Introduction

In general, the compounds produced by plants have been divided into primary metabolites and secondary metabolites: Primary metabolites are simple sugars, amino acids, proteins, and nucleic acids which are directly required by plant growth 1 2. As their names suggest, primary metabolites are found in all plant cells and are the biomolecules underlying the existence of plants, like all other living things2.

Secondary metabolites are classified under 3 subtitles: alkaloids, terpenoids, and phenolics3. These materials traditionally called secondary metabolites are differentially distributed among limited taxonomic organizations in the plant kingdom. Secondary metabolites do not seem to participate in growth and development at first hand3. The primary metabolites, in contrast, such as phytosterols, acyl lipids, nucleotides, amino acids, and organic acids, are found in all plants and perform metabolic roles that are essential and usually obvious4.

While primary metabolites have a key position within the survival of the species, playing an active function within the photosynthesis and respiration, the absence of secondary metabolites does not result in immediate death, but instead in a long-term impairment of the organism’s survivability, often playing an important role in plant defense5. Those compounds are exceedingly numerous organizations of natural products synthesized via plants, fungi, bacteria, algae, and animals. Most secondary metabolites, such as terpenes, phenolic compounds and alkaloids are classified based on their biosynthetic origin. Different classes of these compounds are often associated with a narrow set of species within a phylogenetic group and constitute the bioactive compound in several medicinal, aromatic, colourant, and spice plants and/or functional foods5.

Conclusion

Secondary metabolites also deserve to be identified as organic molecules that ensure plant survival. Many functions as chemical signals in plants that make plants respond to stimuli, like the function of neurotransmitters in our nervous system. Others also perform tasks in defence, radiation protection, pollen dispersal, and more2.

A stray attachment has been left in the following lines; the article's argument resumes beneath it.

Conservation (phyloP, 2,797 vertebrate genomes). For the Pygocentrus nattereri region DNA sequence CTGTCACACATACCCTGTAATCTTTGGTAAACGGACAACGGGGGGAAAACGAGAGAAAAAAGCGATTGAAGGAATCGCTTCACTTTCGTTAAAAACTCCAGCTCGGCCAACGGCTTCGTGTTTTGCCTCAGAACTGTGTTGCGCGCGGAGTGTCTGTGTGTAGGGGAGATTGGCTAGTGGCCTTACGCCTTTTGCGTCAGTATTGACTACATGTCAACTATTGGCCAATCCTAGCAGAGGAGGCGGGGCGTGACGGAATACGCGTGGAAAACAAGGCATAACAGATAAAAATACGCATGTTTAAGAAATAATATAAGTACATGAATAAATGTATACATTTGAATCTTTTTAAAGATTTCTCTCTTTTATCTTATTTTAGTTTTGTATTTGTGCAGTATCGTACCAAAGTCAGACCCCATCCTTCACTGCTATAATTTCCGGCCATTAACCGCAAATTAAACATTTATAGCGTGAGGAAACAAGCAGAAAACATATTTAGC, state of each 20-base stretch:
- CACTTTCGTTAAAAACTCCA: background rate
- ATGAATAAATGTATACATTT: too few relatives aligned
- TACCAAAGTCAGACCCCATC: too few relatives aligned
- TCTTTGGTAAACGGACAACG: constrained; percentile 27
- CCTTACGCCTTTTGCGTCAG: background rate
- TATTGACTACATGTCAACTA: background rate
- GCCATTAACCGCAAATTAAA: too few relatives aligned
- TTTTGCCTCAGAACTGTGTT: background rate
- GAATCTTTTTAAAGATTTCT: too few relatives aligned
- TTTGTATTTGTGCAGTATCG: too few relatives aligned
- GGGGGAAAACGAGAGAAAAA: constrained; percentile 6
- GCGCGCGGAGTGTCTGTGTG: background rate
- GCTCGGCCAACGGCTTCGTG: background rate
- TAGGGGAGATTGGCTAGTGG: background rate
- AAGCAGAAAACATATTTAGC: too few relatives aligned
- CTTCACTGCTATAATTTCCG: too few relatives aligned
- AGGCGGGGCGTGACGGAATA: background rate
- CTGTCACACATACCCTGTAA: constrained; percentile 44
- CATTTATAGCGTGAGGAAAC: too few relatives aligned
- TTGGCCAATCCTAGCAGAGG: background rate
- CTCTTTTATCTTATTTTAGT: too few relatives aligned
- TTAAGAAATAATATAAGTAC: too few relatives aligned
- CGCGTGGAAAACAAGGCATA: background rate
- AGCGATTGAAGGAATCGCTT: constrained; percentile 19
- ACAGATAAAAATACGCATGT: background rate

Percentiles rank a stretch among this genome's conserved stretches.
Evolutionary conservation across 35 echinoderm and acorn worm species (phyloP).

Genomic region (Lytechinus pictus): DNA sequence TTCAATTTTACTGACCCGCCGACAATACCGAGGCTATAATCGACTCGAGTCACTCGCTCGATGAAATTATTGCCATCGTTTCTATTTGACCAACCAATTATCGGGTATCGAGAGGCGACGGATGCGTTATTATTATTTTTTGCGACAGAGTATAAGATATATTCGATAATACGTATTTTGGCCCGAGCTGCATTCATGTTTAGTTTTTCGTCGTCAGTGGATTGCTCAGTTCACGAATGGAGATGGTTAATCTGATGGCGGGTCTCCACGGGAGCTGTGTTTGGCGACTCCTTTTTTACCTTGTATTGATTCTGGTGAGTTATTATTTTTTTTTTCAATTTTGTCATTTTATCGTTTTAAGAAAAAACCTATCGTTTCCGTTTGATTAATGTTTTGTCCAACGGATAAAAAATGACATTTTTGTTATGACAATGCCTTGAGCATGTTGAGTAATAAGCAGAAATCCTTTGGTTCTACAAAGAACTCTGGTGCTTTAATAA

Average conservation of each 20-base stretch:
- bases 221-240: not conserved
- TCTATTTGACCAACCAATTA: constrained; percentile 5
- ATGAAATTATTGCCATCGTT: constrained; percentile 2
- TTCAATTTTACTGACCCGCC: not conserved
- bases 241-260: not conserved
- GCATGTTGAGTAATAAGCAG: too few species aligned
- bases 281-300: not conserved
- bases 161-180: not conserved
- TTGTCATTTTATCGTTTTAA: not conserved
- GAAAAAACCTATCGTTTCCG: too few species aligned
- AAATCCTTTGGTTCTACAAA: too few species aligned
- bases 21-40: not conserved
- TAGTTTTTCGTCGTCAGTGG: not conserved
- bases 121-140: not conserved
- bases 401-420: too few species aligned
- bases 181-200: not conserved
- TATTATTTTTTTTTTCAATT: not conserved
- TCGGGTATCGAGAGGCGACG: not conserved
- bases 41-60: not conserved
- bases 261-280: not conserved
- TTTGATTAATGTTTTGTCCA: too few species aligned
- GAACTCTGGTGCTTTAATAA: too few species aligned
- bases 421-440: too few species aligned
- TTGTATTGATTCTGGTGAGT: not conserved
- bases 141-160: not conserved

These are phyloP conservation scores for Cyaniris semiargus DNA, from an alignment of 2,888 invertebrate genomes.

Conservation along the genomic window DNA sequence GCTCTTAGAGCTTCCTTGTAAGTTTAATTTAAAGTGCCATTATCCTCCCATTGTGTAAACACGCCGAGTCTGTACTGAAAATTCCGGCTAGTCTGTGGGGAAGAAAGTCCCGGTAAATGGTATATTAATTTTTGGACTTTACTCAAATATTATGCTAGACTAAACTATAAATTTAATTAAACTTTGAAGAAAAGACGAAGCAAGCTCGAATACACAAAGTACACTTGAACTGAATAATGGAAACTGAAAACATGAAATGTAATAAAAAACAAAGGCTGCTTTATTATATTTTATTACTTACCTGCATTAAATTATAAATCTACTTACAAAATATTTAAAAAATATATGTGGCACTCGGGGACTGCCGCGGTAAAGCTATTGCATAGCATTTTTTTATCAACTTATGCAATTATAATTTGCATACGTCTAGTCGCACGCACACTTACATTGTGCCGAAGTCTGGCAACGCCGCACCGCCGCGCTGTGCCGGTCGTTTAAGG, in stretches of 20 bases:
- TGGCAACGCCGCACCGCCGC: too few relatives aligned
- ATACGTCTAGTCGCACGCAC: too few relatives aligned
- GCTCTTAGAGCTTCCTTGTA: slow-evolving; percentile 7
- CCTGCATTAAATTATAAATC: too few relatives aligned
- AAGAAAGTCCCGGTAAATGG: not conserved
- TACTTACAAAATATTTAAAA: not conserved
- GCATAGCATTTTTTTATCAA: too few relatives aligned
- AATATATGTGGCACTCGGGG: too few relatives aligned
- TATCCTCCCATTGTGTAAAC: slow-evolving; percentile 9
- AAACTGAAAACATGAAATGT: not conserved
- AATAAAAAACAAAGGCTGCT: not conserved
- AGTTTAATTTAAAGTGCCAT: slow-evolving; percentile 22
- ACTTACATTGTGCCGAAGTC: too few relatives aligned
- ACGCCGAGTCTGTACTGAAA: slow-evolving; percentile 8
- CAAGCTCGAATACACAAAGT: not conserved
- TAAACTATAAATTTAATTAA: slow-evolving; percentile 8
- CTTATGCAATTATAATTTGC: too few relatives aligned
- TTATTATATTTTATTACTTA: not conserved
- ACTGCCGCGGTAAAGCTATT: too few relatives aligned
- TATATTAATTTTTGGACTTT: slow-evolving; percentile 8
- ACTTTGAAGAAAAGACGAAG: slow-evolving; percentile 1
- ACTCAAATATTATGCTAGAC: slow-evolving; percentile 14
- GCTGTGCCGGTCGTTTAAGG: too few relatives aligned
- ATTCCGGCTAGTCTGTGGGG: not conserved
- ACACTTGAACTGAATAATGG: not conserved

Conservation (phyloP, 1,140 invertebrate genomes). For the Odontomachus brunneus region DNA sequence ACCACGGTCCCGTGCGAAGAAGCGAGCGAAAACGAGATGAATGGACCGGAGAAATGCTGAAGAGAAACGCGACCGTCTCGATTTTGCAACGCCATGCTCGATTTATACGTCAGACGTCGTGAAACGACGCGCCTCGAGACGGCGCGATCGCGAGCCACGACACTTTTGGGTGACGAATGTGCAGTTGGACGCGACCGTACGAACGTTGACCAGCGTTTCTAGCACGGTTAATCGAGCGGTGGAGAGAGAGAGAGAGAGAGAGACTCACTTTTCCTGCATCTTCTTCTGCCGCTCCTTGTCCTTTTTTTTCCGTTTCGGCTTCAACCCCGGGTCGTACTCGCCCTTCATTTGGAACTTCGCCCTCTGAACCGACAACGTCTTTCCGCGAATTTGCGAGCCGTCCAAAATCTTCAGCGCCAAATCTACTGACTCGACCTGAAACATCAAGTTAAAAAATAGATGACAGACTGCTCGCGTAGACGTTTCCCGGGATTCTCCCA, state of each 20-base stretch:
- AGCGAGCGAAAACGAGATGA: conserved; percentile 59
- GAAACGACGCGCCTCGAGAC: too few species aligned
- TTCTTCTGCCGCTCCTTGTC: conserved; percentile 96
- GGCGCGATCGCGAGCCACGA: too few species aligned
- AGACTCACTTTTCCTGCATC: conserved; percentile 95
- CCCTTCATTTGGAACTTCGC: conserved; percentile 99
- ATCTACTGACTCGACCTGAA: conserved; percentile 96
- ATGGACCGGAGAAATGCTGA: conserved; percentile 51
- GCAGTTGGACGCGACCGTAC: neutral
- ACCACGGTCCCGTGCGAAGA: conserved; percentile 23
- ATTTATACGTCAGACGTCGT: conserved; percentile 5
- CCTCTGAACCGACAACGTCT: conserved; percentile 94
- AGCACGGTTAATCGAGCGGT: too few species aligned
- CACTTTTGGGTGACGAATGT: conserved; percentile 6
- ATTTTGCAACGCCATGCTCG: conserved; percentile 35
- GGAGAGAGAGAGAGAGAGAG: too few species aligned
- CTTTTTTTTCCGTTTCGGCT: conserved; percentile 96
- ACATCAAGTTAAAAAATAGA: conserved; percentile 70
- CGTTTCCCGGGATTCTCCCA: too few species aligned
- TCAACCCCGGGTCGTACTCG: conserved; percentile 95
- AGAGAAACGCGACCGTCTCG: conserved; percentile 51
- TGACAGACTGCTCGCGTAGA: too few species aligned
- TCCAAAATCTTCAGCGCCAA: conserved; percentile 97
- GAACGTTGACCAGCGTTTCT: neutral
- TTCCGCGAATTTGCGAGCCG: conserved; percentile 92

However, secondary metabolites with this unique diversity are not always produced during the life of the plant. Their production occurs only in certain cells, tissues or organs at a certain stage of the plant’s development6. For example, phytoalexins are antimicrobial compounds produced only after injury. For this reason, they are very difficult to extract and purify, since they are synthesized in specialized cell types and at different developmental stages of the plant. As a result of this, secondary metabolites are produced by following different pathways such as biosynthetic production from primary metabolites and production in culture medium7.

1.Taxus brevifolia (Pacific yew)

Image 1: Taxus brevifolia (Pacific yew)

In addition, some of the secondary metabolites are isolated from plants, creating the source of new drug possibilities to be discovered to fight cancerous diseases almost every year. One of the cancer drugs that is produced by secondary metabolites is Paclitaxel. It is mostly used for the treatment of breast, liver and ovarian cancer. Paclitaxel is isolated from the bark of the Taxus brevifolia (Pacific yew) tree8.

2. Catharanthus roseus

Image 2: Catharanthus roseus

Another drug is Vincristine, which is obtained from the leaves of the Catharanthus roseus (Madagascar sea snail) plant9. The usage of Vincristine is approved in 1963 by the Food and Drug Administration (FDA). It has been used in adult chemotherapy, mainly in pediatric oncology practice against acute lymphoblastic leukaemia. It has been observed that its use in treatment increases the survival rate to around 80%. In conclusion, these complex molecules are suitable anticancer molecules that enable the development of a new clinical drug with new anticancer impact mechanisms.

References:

  1. Croteau, Rodney, Toni M. Kutchan, and Norman G. Lewis. “Natural products (secondary metabolites).” Biochemistry and molecular biology of plants 24 (2000): 1250-1319.
  2. Bennett, Richard N., and Roger M. Wallsgrove. “Secondary metabolites in plant defence mechanisms.” New phytologist 127.4 (1994): 617-633.
  3. Erb, Matthias, and Daniel J. Kliebenstein. “Plant secondary metabolites as defences, regulators, and primary metabolites: the blurred functional trichotomy.” Plant Physiology 184.1 (2020): 39-52.
  4. Costa, T. D. S. A., et al. “Secondary metabolites.” Embrapa Agroindústria de Alimentos-Capítulo em livro científico (ALICE) (2012).
  5. Hartmann, Thomas. “Diversity and variability of plant secondary metabolism: a mechanistic view.” Proceedings of the 9th International Symposium on Insect-Plant Relationships. Springer, Dordrecht, 1996.
  6. Drew, Stephen W., and Arnold L. Demain. “Effect of primary metabolites on secondary metabolism.” Annual review of microbiology 31.1 (1977): 343-356.
  7. Sze, Daniel MY, Kristin Miller, and Brett Neilan. “Development of taxol and other endophyte produced anti-cancer agents.” Recent Patents on Anti-Cancer Drug Discovery 3.1 (2008): 14-19.
  8. Qu, Yang, Olga Safonova, and Vincenzo De Luca. “Completion of the canonical pathway for assembly of anticancer drugs vincristine/vinblastine in Catharanthus roseus.” The Plant Journal 97.2 (2019): 257-266.

Image References:

  1. https://www.biomedya.com/dogal-antikanser-ajani-taxus-brevifolia-nutt-
  2. https://pixabay.com/tr/photos/madagaskar-deniz-salyangozu-6253362/

Inspector: Süleyman ŞAHİN

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